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"Stay Safe" Can Apply to Your Financial Health, Too

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It’s become the most common sign off for communications these days “Stay safe.”

It generally means that the recipient should take care of their physical health and safety.

What about staying safe, financially?

Spoiler Alert: This is not another article about buying the dips.

Instead, it's about two of the oldest fundamental principles in the investing playbook.

Long-term thinking and diversification.

It’s virtually certain that the crisis we’re dealing with is going to have significant economic ramifications. Shutting down such a large number of businesses for months will cause layoffs and bankruptcies. You’ve already seen the effects on the equity markets with the major indices down more than 30% over the past month and many individual stocks down much more.

Some industries are in serious trouble. Energy/oil has been hit by the double-whammy of the virus and a global geopolitical price war. Airlines, hotels, and restaurants have seen revenues drop off precipitiously and will almost certainly need government intervention to survive in their current forms. That aid could include the dilution or elimination of the equity of current shareholders. (Remember the “old” GM in 2008-09?)

Even worse, large scale debt defaults could cause a contagion effect that leaves otherwise healthy financial institutions on the ropes.

When this is over, the landscape will be changed, but there will still be a landscape.

Businesses that provide goods and services with value to customers will still exist. They might have a different name or owner, but someone will continue to provide those goods and services.

In an admittedly oversimplified example, picture a restaurant that is forced out of business. It’s terrible outcome for the owner, the people who work there, and possibly a lending institution that financed the operation. But there will still be a restaurant there when this crisis ends. A physical building, equipment, furniture, fixtures, etc...

Now imagine that the general public is still hungry and possibly more eager than ever to go out for a meal. Some former employees who had previously been working for something close to subsistence wages (and therefore had little hopes of owning their own businesses) are able to purchase those assets for pennies on the dollar and open the place back up.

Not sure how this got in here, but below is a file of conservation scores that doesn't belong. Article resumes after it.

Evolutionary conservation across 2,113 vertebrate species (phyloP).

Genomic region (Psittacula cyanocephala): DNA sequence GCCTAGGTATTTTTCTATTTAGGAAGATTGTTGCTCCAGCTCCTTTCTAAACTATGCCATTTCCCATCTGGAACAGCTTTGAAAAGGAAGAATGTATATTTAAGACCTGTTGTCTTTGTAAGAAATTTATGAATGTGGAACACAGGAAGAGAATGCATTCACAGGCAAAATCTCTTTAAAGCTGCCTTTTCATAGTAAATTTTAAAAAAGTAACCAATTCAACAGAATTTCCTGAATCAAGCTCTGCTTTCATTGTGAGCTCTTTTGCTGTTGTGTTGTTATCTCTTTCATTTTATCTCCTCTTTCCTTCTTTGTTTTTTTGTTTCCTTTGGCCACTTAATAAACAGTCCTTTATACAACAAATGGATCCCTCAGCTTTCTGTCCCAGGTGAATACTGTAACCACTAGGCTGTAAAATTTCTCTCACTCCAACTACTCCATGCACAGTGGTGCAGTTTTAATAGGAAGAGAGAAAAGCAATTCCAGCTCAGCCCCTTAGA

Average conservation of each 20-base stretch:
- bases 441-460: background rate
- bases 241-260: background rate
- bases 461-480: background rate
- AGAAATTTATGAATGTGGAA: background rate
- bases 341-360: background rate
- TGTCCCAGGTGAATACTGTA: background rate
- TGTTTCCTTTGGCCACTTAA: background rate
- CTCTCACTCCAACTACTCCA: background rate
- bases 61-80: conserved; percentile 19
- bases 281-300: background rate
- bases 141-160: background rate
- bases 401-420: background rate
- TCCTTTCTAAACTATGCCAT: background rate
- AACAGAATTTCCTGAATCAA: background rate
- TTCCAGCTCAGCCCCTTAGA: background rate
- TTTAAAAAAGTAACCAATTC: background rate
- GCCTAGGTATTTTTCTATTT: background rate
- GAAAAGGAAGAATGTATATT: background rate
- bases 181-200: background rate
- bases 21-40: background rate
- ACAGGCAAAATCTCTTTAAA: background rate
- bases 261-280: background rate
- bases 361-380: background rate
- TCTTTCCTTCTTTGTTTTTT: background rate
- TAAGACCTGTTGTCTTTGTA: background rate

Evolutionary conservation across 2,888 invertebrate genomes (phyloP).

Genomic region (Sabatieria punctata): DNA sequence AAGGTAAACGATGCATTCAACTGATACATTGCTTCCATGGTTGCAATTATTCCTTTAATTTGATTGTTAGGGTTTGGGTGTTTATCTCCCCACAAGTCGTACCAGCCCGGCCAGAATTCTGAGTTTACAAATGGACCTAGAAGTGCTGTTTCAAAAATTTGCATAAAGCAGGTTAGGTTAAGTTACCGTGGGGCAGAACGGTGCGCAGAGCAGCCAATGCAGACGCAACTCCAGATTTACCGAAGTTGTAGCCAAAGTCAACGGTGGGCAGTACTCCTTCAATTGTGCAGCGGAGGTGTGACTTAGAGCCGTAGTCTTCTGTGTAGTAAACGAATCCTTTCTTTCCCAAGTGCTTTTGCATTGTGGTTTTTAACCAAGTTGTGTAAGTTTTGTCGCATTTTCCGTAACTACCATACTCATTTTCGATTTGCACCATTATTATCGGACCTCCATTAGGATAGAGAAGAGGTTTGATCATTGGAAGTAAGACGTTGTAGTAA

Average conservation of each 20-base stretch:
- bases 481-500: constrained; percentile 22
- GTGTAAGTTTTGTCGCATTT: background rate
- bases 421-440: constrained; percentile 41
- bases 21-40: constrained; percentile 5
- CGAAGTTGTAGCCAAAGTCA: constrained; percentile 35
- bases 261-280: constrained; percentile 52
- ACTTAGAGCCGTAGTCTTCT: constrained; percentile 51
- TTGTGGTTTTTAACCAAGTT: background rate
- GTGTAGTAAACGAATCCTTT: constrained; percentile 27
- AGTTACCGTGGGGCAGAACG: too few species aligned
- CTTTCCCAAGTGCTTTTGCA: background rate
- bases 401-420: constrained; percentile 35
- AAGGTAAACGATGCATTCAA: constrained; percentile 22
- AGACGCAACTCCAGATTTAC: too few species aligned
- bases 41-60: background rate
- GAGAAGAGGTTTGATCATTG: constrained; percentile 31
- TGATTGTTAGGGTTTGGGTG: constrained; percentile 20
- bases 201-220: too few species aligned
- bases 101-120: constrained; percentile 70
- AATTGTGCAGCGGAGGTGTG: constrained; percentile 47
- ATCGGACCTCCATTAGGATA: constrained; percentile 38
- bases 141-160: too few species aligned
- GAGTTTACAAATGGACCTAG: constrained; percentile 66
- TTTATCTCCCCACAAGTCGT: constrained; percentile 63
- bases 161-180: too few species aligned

Viola! Like a phoenix from the ashes, there’s a thriving restaurant there once again. A bad outcome for the old owner and previous investors or lenders, but a great outcome for the new owners.

It wasn’t (at least entirely) a destruction of wealth, but rather a redistribution.

As a society, we have to make sure nobody starves or dies of a curable disease in the meantime, but right now it looks like the US Government is ready to use every tool in its considerable arsenal to ensure that.

(Also, I hope it doesn’t sound like I’m being insensitive to the plight of restaurant owners, it’s just a simple example. It could be a factory, an appliance service business or a million other businesses.)

Now instead of that restaurant, imagine Boeing (BA - Free Report) . It’s virtually a one company monopoly – with apologies to Aerbus. People are not going to stop manufacturing airplanes. The equipment, technology,  intellectual property and employee experience are not going away. Someone will be making and selling aircraft at a profit sometime soon.

“Redistribution” sounds scary, especially if you hold significant assets and are worried about losing them. Nobody is in favor of redistribution if they’re the one being redistributed away from…

Which brings me to my original thesis. The best way to “stay safe” financially – by which I mean a combination of asset protection and future profit potential – is to be diversified and keep a long-term perspective.

Diversification

If you have all of your eggs in one basket in terms of your investments, it’s possible that you could lose everything. If you have your investing capital spread around wisely among the strongest companies in the industries that have the least actual exposure to the current crisis, you won’t. You just simply won’t.

Thinking Long-Term

You’ll also have to be patient. This will not happen overnight. As much as I’d love to “call a bottom” because I’m personally very bullish, it could be months or even years before we’re operating at full strength again.

But “months or years” is a blink of an eye for a true long-term investor.

So if you believe – as I do – that humans are a tough lot and that we have a natural propensity to solve problems, hang tight.

If you’re not diversified, now is the time to take care of that. So many companies have seen their prices fall that you can sell part of a position in which you are overconcentrated and buy something great just as cheaply.

Keep a long-term perspective.

And stay safe – physically and financially.

-Dave

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